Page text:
All credits go to this excellent article by Fabian Lee.
Create a trusted CA and SAN certificate using OpenSSL
- Customize openssl.cnf
- Create CA certificate
- Create Server certificate with SAN signed by CA
As a prerequisite, ensure the SSL packages are installed:
$ sudo apt install libssl1.0.0 -y
The first step is to grab the
openssl.cnf template available on your system. On Ubuntu this can be found at
/usr/lib/ssl/openssl.cnf. You may find this in
/System/Library/OpenSSL/ on MacOS, and
/etc/pki/tls on Redhat variants.
cp /usr/lib/ssl/openssl.cnf $prefix.cnf
$prefix.cnf needs be modified with the specific information about the cert we are going to generate.
[ v3_ca ] section, add the following values. For the CA, this signifies we are creating a CA that will be used for key signing.
[ v3_ca ]
basicConstraints = critical, CA:TRUE, pathlen:3
keyUsage = critical, cRLSign, keyCertSign
nsCertType = sslCA, emailCA
Then under the
[ v3_req ] section, set the following along with all the valid alternative names for this certificate.
[ v3_req ]
basicConstraints = CA:FALSE
keyUsage = nonRepudiation, digitalSignature, keyEncipherment
subjectAltName = @alt_names
[ alt_names ]
DNS.1 = mydomain.com
DNS.2 = *.dydomain.com
Also uncomment the following line under the
[ req ] section so that certificate requests are created with v3 extensions.
req_extensions = v3_req
When we generate each type of key, we specify which extension section we want to use, which is why we can share
$prefix.cnf for creating both the CA as well as the SAN certificate.
Create CA Certificate
Now we will start using OpenSSL to create the necessary keys and certificates. First generate the private/public RSA key pair:
openssl genrsa -aes256 -out ca.key.pem 2048
chmod 400 ca.key.pem
This encodes the key file using an passphrase based on AES256.
Then we need to create the self-signed root CA certificate.
openssl req -new -x509 -subj "/CN=myca" -extensions v3_ca -days 3650 -key ca.key.pem -sha256 -out ca.pem -config $prefix.cnf
You can verify this root CA certificate using:
openssl x509 -in ca.pem -text -noout
This will show the root CA certificate, and the
Subject will be the same since this is self-signed. This is flagged as
CA:TRUE meaning it will be recognized as a root CA certificate; meaning browsers and OS will allow it to be imported into their trusted root certificate store.
X509v3 Basic Constraints:
critical CA:TRUE, pathlen:3
X509v3 Key Usage:
critical Certificate Sign, CRL Sign
Netscape Cert Type:
SSL CA, S/MIME CA
Create Server certificate signed by CA
With the root CA now created, we switch over to the server certificate. First generate the private/public RSA key pair:
openssl genrsa -out $prefix.key.pem 2048
We didn’t put a passphrase on this key simply because the CA is more valuable target and we can always regenerate the server cert, but feel free to take this extra precaution.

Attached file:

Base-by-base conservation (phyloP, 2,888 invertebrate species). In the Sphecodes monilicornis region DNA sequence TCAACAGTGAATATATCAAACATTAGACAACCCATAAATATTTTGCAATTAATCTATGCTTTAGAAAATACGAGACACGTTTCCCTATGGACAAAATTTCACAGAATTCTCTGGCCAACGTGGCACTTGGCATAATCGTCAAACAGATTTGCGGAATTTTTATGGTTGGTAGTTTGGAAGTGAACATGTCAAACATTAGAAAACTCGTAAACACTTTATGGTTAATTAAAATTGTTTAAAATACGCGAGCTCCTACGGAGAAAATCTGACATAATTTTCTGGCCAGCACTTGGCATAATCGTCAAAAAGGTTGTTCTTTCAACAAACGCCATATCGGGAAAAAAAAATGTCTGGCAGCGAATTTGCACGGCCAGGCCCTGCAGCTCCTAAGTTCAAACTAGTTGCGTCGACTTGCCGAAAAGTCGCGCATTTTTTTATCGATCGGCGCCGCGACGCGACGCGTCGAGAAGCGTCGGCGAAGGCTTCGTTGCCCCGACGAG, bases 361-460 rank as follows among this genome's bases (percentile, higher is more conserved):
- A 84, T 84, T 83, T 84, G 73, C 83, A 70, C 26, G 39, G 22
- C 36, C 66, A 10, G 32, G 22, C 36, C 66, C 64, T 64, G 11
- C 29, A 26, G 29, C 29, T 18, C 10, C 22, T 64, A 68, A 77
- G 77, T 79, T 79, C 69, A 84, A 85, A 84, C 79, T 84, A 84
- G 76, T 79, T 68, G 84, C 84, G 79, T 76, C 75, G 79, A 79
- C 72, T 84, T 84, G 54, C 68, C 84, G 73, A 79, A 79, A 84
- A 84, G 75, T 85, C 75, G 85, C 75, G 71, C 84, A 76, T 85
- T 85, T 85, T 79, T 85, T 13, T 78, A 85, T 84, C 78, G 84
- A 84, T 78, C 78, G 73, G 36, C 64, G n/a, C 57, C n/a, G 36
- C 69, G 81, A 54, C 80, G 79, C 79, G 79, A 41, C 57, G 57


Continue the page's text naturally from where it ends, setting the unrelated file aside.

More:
Then create the server cert signing request:
openssl req -subj "/CN=$prefix" -extensions v3_req -sha256 -new -key $prefix.key.pem -out $prefix.csr
Then generate the server certificate using the: server signing request, the CA signing key, and CA cert.
openssl x509 -req -extensions v3_req -days 3650 -sha256 -in $prefix.csr -CA ca.pem -CAkey ca.key.pem -CAcreateserial -out $prefix.crt -extfile $prefix.cnf
$prefix.key.pem is the server private key and
$prefix.crt is the server certificate. Verify the certificate:
openssl x509 -in $prefix.crt -text -noout
This will show the certificate, and the
Issuer will be the CA name, while the Subject is the prefix. This is not set to be a CA, and the
Subject Alternative Name field contains the URLs that will be considered valid by browsers.
X509v3 Basic Constraints:
X509v3 Key Usage:
Digital Signature, Non Repudiation, Key Encipherment
X509v3 Subject Alternative Name:
When you first point Chrome or Firefox at the site with your SAN cert with CA signing, it will throw the same type of exceptions as a self-signed SAN cert. This is because the root CA cert is not known as a trusted source for signed certificates.
On Linux, Chrome manages its own certificate store and again you should import
ca.pem into the
Authorities. This should now make the security icon turn green.
In Chrome settings (
chrome://settings), search for
certificates and click on
Manage Certificates. On Windows this will open the Windows certificate manager and you should import the
ca.pem file at the
Trusted Root Certification Authorities tab. This is equivalent to adding it through
mmc.exe, in the
local user trusted root store (not the computer level).
In Firefox Options
about:preferences, search for
certificates and click
View Certificates. Go to the
Authorities tab and import
ca.pem. Check the box to have it trust websites, and now the lock icon should turn green when you visit the page.